Vidushi Mehra on gender double standards & taking life head on

Her aspirations aren’t dependent on the number of candles she blows.

Bhavna Agarwal
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Vidushi Mehra on gender double standards & taking life head on


Vidushi Mehra, a dramatist, a singer, an actress, a banker and mother to two beautiful kids believes that one only starts reliving when they defy to succumb to the subjugating societal norms. For her age is just a number and “it’s never too late to start over.” Her  aspirations aren’t dependent on the number of candles she blows. In fact with each passing day the zeal to pursue her dream only grows. In this brutally honest conversation, Vidushi lays bare the uncomfortable truths around feminism, gender, corporate world issues and being in a cut throat film industry.


Awe-struck by a character played by Hema Malini, Vidushi started fantasizing about being an actress as a child. Mimicking in front of the mirror was perhaps her favorite pass time. Her aspirations got wings when she bagged Krishna’s role in a school play for its 25th Jubilee celebration, which was also Vidushi first stage show. The play was a hit, which opened new gates for Vidushi who enjoyed being on stage. But she couldn't go on too long as many discouraged her from taking up theatre as a career.

In 1997, oblivious to the crowd, Vidushi gave a strong performance as Mary MCcann - a role she had also played in high school - which was attended by Bollywood biggies like Shahrukh Khan, Zeenat Aman and Sunil Dutt. She was taken off guard when she was complimented by Zeenat Aman for her performance back stage. She was showered with various offers from TV serials and commercials which her parents denied given her good academic performance. Setting aside her passion, she studied cost accountancy and embarked on a new journey doing a bank job which drove her away from her dreams of being an actor.


Soon after, she married Nikhil Mehra a well-known fashion designer after dating him for six months. It was her husband who encouraged her to take up theatre again which she saw dying within herself. Blessed with 2 kids she had a responsibility to look after, however she balanced work and her duty as mother efficiently. She met Chitraganda Singh at a party where they ended up talking about acting and about new waves of cinema finding ways into Bollywood. With no intentions to enter Bollywood Vidushi continued doing plays only to be greeted by an offer for a role in ‘Aisha’.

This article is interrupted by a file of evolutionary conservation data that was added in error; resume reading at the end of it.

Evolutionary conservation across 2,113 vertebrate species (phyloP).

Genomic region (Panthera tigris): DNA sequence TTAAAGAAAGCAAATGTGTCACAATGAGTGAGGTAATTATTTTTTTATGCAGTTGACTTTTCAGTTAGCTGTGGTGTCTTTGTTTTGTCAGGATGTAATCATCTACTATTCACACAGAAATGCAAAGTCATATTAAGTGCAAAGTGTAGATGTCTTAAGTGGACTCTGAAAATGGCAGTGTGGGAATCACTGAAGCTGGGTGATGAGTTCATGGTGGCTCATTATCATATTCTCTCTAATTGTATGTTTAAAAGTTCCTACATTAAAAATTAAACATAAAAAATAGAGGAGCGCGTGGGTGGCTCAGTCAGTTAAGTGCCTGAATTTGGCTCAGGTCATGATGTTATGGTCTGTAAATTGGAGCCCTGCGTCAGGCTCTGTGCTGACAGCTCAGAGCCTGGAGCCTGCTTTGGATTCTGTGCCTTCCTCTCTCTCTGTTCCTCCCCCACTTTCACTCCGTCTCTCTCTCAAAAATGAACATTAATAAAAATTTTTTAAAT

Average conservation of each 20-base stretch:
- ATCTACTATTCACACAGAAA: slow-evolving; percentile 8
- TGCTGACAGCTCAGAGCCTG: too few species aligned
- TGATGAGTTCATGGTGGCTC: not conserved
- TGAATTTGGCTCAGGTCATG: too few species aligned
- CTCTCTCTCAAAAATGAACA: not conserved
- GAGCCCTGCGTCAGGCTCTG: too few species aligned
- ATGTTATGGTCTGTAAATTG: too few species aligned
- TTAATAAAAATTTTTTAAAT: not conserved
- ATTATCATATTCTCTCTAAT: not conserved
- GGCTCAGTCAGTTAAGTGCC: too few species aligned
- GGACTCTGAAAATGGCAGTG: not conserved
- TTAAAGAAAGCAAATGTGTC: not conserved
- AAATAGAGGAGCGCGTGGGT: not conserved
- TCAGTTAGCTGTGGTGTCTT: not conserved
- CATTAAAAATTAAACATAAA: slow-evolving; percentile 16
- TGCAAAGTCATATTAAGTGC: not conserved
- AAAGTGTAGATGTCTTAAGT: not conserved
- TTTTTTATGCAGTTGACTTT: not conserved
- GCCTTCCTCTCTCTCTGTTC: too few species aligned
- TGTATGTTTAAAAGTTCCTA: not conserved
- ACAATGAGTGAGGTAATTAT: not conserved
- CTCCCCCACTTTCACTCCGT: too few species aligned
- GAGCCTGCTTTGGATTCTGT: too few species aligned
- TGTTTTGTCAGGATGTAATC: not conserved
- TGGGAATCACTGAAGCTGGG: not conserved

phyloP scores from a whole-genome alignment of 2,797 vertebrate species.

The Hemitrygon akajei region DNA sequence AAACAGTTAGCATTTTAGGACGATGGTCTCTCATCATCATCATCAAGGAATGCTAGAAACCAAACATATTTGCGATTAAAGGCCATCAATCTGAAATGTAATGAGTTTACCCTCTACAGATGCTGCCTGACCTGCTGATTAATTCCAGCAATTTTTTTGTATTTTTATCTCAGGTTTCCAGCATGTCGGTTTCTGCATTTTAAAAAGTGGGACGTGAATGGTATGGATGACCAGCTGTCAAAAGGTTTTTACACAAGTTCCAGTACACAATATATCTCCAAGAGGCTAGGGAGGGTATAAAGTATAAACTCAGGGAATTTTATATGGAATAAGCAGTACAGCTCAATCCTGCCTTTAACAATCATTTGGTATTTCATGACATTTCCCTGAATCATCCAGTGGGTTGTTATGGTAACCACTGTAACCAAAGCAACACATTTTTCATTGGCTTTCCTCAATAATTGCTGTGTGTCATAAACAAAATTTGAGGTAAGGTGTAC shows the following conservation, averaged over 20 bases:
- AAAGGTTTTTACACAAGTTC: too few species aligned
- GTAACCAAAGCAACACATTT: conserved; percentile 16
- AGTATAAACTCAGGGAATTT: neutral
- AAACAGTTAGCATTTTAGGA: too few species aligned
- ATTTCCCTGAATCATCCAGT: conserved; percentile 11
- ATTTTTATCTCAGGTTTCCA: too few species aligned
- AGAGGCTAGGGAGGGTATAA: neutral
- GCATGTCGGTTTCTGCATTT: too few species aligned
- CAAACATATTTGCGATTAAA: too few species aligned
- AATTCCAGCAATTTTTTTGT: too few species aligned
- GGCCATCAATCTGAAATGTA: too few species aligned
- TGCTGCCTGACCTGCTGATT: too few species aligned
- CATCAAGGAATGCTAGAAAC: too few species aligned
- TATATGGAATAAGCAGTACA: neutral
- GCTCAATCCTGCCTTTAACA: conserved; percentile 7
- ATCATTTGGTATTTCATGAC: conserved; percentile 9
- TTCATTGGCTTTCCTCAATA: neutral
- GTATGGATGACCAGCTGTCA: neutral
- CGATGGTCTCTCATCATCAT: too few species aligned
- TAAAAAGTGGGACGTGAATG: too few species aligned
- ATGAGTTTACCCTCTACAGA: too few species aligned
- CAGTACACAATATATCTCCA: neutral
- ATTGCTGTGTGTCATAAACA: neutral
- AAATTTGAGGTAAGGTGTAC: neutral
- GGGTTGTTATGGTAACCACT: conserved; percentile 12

Aisha happened and her work got acknowledged within the fraternity. She then started getting offers from various banners played important parts in movies like 'Fugly', 'No one killed Jessica', '7 Khoon Maaf'.

Talking about the difference between theatre and Bollywood she believes theatre is more of an ‘Elitist’ art form having a niche audience, whereas Bollywood is about stardom and highly commercial.  When asked what she would rather choose she said, “Substance matters more than glam”. I don’t see film like that. At the risk of sounding untruthful I would rather choose an art movie with a small yet powerful role than playing a lead in a commercial Bollywood movie because that ensures endearment”.

Connect as she is - via social media and other digital ways, Vidushi realises the power of reaching out to fans. She believes that social media has been a driving force in connecting stars with their fans. Celebrities today interact freely with their fans without feeling the burden of carrying a star name. Social media has bridged this apparent gap giving it a realistic plot. With this, she hopes to continue doing theatre and films while not compromising on her personal life. We hope Bollywood continues to bless industry with talents like Vidushi Mehra having the potential to transform cinema’s approach towards women.

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